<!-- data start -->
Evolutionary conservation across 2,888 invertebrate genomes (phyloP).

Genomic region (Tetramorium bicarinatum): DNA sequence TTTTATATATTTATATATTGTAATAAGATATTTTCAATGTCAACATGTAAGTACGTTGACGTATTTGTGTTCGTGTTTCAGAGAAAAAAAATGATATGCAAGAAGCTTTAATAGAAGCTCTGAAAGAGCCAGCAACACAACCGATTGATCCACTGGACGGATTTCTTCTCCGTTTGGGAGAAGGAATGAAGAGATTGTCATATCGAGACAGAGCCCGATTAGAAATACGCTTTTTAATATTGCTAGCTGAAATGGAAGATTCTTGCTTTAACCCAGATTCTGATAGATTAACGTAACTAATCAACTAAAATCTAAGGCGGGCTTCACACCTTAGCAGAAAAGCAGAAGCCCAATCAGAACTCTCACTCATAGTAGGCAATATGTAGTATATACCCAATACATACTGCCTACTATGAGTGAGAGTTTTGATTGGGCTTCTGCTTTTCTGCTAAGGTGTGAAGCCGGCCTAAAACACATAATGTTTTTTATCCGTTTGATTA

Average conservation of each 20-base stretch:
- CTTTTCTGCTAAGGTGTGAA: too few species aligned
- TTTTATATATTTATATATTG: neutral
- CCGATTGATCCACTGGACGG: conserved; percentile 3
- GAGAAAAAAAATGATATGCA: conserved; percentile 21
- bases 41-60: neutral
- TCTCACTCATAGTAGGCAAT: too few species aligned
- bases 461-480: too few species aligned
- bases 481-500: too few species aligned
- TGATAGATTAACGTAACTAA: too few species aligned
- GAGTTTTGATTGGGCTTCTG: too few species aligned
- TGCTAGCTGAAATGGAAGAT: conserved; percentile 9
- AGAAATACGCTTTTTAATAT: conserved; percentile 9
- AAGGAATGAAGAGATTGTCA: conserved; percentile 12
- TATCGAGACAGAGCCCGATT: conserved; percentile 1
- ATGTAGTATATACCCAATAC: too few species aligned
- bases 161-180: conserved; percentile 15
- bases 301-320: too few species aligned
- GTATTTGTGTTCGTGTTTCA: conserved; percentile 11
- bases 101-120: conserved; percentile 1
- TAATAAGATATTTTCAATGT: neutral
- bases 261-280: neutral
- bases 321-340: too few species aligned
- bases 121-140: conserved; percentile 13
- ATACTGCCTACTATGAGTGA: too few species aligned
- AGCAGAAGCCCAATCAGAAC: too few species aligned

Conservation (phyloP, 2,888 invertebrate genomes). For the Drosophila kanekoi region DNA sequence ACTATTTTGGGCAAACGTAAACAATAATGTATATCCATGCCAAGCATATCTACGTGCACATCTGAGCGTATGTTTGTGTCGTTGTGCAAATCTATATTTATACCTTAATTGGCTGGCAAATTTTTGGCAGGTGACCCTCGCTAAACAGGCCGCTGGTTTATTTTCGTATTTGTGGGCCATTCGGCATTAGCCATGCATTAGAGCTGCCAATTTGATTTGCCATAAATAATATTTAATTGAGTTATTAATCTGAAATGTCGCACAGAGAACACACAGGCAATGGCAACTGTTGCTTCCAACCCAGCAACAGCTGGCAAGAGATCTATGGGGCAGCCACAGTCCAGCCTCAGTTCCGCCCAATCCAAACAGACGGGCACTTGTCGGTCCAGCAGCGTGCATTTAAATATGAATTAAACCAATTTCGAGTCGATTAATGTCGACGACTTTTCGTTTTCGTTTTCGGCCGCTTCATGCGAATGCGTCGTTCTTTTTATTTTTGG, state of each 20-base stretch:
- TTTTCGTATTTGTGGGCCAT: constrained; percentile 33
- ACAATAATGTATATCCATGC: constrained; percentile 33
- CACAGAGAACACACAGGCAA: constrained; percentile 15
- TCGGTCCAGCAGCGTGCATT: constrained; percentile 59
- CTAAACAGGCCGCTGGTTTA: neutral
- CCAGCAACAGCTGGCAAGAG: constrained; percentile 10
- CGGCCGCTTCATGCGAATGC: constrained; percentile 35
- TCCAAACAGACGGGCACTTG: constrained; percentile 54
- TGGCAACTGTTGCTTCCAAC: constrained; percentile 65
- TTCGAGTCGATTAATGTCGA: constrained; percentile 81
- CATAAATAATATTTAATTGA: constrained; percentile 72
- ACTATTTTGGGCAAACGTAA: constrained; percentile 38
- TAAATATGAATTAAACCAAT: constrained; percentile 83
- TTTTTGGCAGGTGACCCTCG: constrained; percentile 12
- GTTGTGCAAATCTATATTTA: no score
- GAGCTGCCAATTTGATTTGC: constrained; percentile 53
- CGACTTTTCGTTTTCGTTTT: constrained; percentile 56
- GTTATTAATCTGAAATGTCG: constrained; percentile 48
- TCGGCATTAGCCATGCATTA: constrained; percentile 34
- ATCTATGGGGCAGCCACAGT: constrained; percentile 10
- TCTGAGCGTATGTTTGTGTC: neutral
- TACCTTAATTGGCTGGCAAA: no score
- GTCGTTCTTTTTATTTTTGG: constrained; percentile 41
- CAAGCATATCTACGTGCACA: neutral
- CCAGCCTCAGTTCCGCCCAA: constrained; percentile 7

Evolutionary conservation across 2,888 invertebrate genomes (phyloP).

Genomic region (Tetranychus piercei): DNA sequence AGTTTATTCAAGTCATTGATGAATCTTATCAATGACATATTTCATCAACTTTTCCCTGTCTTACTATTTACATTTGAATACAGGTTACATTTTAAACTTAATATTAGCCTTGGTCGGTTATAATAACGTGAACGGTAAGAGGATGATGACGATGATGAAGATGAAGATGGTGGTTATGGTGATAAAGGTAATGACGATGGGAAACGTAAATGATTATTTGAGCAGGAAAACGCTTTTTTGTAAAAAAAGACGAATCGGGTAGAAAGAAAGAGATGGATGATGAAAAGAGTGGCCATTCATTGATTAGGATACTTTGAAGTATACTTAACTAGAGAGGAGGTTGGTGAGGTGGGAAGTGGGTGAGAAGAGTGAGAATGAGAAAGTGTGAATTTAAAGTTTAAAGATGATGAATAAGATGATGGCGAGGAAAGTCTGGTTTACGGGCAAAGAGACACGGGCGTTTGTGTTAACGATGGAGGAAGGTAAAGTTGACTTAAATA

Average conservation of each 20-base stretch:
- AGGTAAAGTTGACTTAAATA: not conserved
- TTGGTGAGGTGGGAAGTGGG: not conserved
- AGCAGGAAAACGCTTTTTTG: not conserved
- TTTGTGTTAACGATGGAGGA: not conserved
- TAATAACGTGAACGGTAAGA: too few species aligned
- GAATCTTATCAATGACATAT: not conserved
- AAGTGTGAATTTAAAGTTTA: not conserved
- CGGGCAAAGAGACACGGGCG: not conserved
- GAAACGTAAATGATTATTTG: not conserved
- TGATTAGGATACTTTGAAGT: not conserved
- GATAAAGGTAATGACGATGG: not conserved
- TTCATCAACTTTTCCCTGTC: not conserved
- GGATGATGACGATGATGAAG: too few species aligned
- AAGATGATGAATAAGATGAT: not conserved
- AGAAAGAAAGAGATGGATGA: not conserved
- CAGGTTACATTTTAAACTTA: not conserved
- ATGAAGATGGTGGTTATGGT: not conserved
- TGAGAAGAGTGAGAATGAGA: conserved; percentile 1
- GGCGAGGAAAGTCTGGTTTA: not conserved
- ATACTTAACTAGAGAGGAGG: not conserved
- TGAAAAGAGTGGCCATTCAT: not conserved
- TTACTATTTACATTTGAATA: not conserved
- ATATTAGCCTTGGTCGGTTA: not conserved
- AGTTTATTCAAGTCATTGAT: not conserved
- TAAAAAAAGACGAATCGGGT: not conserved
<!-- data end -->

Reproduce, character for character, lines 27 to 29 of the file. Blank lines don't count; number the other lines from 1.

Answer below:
- ATACTGCCTACTATGAGTGA: too few species aligned
- AGCAGAAGCCCAATCAGAAC: too few species aligned

Conservation (phyloP, 2,888 invertebrate genomes). For the Drosophila kanekoi region DNA sequence ACTATTTTGGGCAAACGTAAACAATAATGTATATCCATGCCAAGCATATCTACGTGCACATCTGAGCGTATGTTTGTGTCGTTGTGCAAATCTATATTTATACCTTAATTGGCTGGCAAATTTTTGGCAGGTGACCCTCGCTAAACAGGCCGCTGGTTTATTTTCGTATTTGTGGGCCATTCGGCATTAGCCATGCATTAGAGCTGCCAATTTGATTTGCCATAAATAATATTTAATTGAGTTATTAATCTGAAATGTCGCACAGAGAACACACAGGCAATGGCAACTGTTGCTTCCAACCCAGCAACAGCTGGCAAGAGATCTATGGGGCAGCCACAGTCCAGCCTCAGTTCCGCCCAATCCAAACAGACGGGCACTTGTCGGTCCAGCAGCGTGCATTTAAATATGAATTAAACCAATTTCGAGTCGATTAATGTCGACGACTTTTCGTTTTCGTTTTCGGCCGCTTCATGCGAATGCGTCGTTCTTTTTATTTTTGG, state of each 20-base stretch: